Williams to close Mostly African Market

Published 12:00 am Tuesday, May 31, 2005

NATCHEZ &045; Almost two decades ago, Thelma Williams saw the previous tenant of the city-owned Angelethy House moving out and thought it would be a great place to house an African-themed market and gallery.

Now, she’s hoping someone else will have the same thought as they see her moving the Mostly African Market’s merchandise out of the same house on St. Catherine Street.

After 17 years, Williams is closing the market and turning her attention to other projects &045; and to what many would say is a well-deserved rest. As of May 28, Williams is closing the Mostly African Market.

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The market and gallery actually started as a place to house Project Southern Cross, a summer enrichment program for black youth that Williams started 18 years ago in her home.

But when she realized the building would be unused during the school year, she sought another use for the facility during those months.

From there, she said, &uot;the gallery seemed to suggest itself,&uot; she said. &uot;And I love to buy things, so that’s where the market side of it came from.&uot;

The market side is still filled with African-themed clothing, art and other items Williams has bought in Africa and such places New Orleans, Chicago, Houston and New York.

&uot;Although we sell other things, too &045; that’s what we mean by ‘mostly,’&uot; Williams said with a soft laugh.

The gallery side, over the years, has served as a showplace for the paintings, drawings, sculptures, wood carvings, photography and other works of more than 50 artists, including a dozen from Natchez itself and some from Nigeria and Martinique.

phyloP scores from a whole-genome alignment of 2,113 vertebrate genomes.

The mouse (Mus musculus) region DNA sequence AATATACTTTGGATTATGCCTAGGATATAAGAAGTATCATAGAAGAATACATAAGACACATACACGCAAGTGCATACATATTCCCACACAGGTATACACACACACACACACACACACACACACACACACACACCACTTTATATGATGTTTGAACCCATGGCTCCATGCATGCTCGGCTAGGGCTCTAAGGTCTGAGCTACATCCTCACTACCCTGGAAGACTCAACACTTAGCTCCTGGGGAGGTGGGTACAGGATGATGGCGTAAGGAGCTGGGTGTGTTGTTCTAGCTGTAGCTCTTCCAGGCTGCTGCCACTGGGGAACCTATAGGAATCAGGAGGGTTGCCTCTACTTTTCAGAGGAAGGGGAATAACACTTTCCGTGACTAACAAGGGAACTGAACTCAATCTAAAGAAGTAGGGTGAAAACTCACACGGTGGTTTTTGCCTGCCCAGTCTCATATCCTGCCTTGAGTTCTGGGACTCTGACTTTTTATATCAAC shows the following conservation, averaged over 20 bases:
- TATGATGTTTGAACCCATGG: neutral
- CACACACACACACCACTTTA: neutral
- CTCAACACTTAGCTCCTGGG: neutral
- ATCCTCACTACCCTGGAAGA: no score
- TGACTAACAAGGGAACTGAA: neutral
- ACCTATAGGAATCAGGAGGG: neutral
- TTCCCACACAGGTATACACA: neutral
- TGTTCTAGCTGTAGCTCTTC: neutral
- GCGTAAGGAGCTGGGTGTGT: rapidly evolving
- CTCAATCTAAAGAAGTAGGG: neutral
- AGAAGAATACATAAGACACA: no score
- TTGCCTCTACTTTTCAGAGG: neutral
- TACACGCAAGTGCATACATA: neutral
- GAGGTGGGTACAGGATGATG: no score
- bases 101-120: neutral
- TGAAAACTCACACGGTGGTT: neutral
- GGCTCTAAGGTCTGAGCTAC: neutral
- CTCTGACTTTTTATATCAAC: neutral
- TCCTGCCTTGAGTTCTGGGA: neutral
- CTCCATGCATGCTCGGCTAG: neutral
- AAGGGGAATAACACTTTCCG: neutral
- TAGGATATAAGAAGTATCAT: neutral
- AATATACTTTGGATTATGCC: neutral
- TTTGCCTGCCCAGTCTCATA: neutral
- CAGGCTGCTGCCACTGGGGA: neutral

&uot;Space (for art displays) is so scarce Š that all it took was word of mouth&uot; to fill the small gallery’s walls for the frequent exhibits it has held through the years, Williams said.

The gallery has even stretched the boundaries of what most people might think of as gallery art &045; even hosting an exhibit of Native American dance clothing at one time.

So the gallery was an important source of space for artists &045; but why is such a center so needed by a community such as Natchez?

To Williams, it’s evident. &uot;Without art,&uot; she said, &uot;life is pretty bleak.&uot;

From here, Williams will turn her attention to another art &045; preserving on DVDs the videotaped speeches the &uot;elders&uot; of the community, as Williams called them, gave to Project Southern Cross youth.

&uot;That ought to take me another three or four years,&uot; she said wryly, noting that it’s her second retirement. The first, she took after teaching school for a total of 35 years.

Meanwhile, Williams continues to hope someone will start another gallery space to give black artists a forum for their work.

&uot;I certainly hope so,&uot; Williams said. &uot;That would be wonderful.&uot;